Rail Traffic Volumes Tumble As Coal Stockpiles Soar At Record Rate

For the first two months of 2016, it seemed as if a modest, if stable, rebound was finally taking place among one of the hardest hit transportation sectors of 2015, rails. Alas, like virtually everything else, this too has proven to be nothing more than a dead cat coming back to life and getting run over by a train.

As RBC writes in a recent notes, rail traffic volume declines have again intensified. "On a Y/Y basis, traffic slowed by -14% Y/Y for week 11 as all rails posted stiff volume declines and on a segment basis only Motor Vehicles carloads were higher (+7% Y/Y). Since week 7 when volumes grew by +4% Y/Y, the sharpest traffic decline has come in Intermodal carloads (from growth of +17% Y/Y for week 7 to a -12% Y/Y decline last week). Coal headwinds have also intensified in recent weeks and the segment remains the major laggard so far this quarter (-30% Y/Y QTD)."

Visually:

 

And while we have touched on some of the primary catalysts for the ongoing decline in railroad traffic, chief among which the drop off in global trade and the plunge in oil transportation, a third - just as important factor - has been the situation involving US coal power plants, where as the EIA writes, "coal stockpiles at electric generating facilities totaled 197 million tons at the end of 2015, the highest level since June 2012 and the highest year-end inventories in at least 25 years."

 

The full details from EIA's Today in Energy, by Tim Shear:

As coal stockpiles at power plants rise, shippers are reducing coal railcar loadings

 Source: U.S. Energy Information Administration, Electric Power Monthly and Association of American Railroads

Coal stockpiles at electric generating facilities totaled 197 million tons at the end of 2015, the highest level since June 2012 and the highest year-end inventories in at least 25 years. More than 40 million tons of coal were added to stockpiles at electric generating facilities from September through December, the largest build during that timespan in at least 15 years. In addition to relatively low overall electricity generation, largely attributable to the warmest winter on record, coal-fired electricity has recently been losing market share to electricity produced using natural gas and renewable resources.

Source: U.S. Energy Information Administration, Electric Power Monthly

Coal stockpiles typically follow a seasonal pattern in which stocks build during the lower electricity demand periods of the spring and fall and then get drawn down during periods of higher electricity demand in the summer and winter. In 2015, the stockpile build from August to December was 40 million tons, far higher than the 11 million ton average stockpile build for these months over 2001-14. Coal stockpiles typically decrease in December, averaging a roughly 3 million ton decline for the month over 2001-14. However, stockpiles this December increased by more than 8 million tons.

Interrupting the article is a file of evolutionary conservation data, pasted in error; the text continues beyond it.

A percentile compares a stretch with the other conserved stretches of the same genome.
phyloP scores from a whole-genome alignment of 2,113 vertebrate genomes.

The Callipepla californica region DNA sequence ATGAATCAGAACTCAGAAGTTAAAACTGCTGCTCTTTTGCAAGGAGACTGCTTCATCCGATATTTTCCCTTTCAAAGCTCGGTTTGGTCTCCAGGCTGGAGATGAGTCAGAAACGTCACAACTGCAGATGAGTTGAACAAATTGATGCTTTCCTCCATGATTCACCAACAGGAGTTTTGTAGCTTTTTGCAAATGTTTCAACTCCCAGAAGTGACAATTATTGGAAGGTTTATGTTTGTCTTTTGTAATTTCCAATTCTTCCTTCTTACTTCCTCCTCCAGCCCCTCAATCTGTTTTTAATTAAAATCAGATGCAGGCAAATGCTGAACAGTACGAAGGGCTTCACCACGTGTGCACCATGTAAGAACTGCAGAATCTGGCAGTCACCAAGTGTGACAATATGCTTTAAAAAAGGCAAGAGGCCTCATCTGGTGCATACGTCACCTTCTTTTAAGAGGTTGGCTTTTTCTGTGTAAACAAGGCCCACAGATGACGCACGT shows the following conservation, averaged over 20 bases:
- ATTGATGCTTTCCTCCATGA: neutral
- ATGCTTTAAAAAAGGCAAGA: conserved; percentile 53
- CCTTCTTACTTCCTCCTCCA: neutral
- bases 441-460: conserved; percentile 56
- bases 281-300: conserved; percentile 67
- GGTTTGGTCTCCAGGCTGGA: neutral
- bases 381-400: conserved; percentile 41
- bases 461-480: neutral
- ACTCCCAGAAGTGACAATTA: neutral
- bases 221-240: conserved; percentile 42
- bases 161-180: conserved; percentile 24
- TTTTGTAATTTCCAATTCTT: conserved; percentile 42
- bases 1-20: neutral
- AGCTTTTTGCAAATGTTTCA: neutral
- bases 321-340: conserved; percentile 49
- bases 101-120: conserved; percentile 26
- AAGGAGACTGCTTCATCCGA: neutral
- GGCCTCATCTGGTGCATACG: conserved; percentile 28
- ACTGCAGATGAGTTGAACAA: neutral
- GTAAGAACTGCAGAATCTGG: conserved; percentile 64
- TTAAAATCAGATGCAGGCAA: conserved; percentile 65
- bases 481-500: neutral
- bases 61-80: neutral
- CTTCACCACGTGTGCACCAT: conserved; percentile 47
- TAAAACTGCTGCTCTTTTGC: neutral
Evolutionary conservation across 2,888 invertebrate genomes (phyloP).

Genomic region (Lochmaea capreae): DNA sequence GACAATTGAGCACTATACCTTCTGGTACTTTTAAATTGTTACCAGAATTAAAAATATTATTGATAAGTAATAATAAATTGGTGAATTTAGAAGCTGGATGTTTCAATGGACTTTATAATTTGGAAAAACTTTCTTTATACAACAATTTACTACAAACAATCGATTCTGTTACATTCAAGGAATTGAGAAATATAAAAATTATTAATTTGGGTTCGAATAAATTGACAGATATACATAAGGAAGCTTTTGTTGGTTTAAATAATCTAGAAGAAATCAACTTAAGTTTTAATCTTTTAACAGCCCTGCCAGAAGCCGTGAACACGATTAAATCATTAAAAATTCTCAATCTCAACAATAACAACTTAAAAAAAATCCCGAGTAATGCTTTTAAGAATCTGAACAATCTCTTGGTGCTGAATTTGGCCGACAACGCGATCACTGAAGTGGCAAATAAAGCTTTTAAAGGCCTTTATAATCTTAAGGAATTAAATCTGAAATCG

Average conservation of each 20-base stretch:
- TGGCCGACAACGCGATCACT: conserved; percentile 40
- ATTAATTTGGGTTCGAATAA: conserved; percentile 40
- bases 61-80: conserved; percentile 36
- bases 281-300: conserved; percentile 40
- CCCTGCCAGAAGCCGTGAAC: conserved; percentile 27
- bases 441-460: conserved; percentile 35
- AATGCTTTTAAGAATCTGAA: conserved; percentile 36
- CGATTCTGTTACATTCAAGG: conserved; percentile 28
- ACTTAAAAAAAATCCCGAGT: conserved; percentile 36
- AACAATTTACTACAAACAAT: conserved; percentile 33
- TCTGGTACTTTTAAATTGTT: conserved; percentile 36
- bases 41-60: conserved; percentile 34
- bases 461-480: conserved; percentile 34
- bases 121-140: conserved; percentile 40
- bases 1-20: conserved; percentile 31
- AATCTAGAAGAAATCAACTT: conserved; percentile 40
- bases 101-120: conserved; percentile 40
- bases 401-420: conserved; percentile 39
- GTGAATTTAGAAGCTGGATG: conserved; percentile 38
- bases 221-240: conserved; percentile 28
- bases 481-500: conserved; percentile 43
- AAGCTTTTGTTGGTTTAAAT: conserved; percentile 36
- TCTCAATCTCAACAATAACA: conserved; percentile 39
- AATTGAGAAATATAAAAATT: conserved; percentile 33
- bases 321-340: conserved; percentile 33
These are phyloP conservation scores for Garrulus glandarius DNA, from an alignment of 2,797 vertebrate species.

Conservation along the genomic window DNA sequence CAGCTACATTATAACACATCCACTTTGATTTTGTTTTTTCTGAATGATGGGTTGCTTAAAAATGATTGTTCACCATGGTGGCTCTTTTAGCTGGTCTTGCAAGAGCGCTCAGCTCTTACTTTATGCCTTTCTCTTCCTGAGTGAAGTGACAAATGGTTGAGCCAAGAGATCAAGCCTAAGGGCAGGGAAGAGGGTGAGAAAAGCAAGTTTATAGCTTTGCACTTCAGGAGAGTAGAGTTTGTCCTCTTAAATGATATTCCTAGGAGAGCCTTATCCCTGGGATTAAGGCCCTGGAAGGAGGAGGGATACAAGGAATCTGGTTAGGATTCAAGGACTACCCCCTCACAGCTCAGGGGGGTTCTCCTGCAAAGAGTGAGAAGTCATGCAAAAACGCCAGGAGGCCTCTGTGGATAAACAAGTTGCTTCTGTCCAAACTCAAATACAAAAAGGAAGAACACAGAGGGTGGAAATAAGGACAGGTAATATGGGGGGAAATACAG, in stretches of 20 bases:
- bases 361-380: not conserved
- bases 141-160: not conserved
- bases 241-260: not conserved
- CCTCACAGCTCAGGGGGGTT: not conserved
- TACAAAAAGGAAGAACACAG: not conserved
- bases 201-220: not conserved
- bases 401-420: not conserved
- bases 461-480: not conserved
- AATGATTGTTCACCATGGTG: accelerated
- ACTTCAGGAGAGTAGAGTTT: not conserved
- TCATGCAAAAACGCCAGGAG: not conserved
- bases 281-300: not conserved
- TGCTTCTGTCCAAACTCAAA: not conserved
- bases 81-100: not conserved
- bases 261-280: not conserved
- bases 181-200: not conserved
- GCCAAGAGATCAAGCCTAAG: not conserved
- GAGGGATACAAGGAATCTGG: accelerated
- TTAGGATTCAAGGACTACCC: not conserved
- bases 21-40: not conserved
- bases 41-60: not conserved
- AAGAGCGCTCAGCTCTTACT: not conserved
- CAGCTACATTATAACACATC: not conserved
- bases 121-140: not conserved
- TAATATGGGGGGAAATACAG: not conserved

As stockpiles grew toward the end of 2015, shipments of coal by rail fell. Weekly coal railcar loadings averaged nearly 94,000 carloads per week from September through December 2015, 22% below average loadings for that time of year over the previous five years. Railcar loadings were even lower in the first months of 2016. Through February, weekly coal railcar loadings averaged slightly more than 75,000 carloads, 35% below the previous five-year average.

Source: U.S. Energy Information Administration, Electric Power Monthly

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What is most surprising is that the near record high coal stockpile levels at the end of 2015 come despite a reduction in coal-fired generation capacity. From 2010 to 2015, total U.S. coal generating capacity declined 10%, falling by nearly 33 gigawatts (GW) to 285 GW. One way of measuring coal stockpiles while accounting for the overall change in generating capacity is to calculate days of burn. This calculation considers the current stockpile level at each generator and its estimated consumption (burn) rates in coming months, based on the average consumption rates for those months over the past three years. This measure approximates how many days the generator could run at historical levels before depleting its existing stockpile.

This means that just as oil inventories hit all time highs at the end of 2015 and into 2016, the same was taking place at US power plant coal stockpiles; worse, since much electricity production has been shifted to other, cleaner forms of electric generation, the excess coal capacity in the market is so vast, that it will take pervasive, acute bankruptcies to reset some semblance of equilibrium. It also means that the Peabody bankruptcy will be only the start, and that tens of thousands more hard-working Americans will soon lose their jobs.

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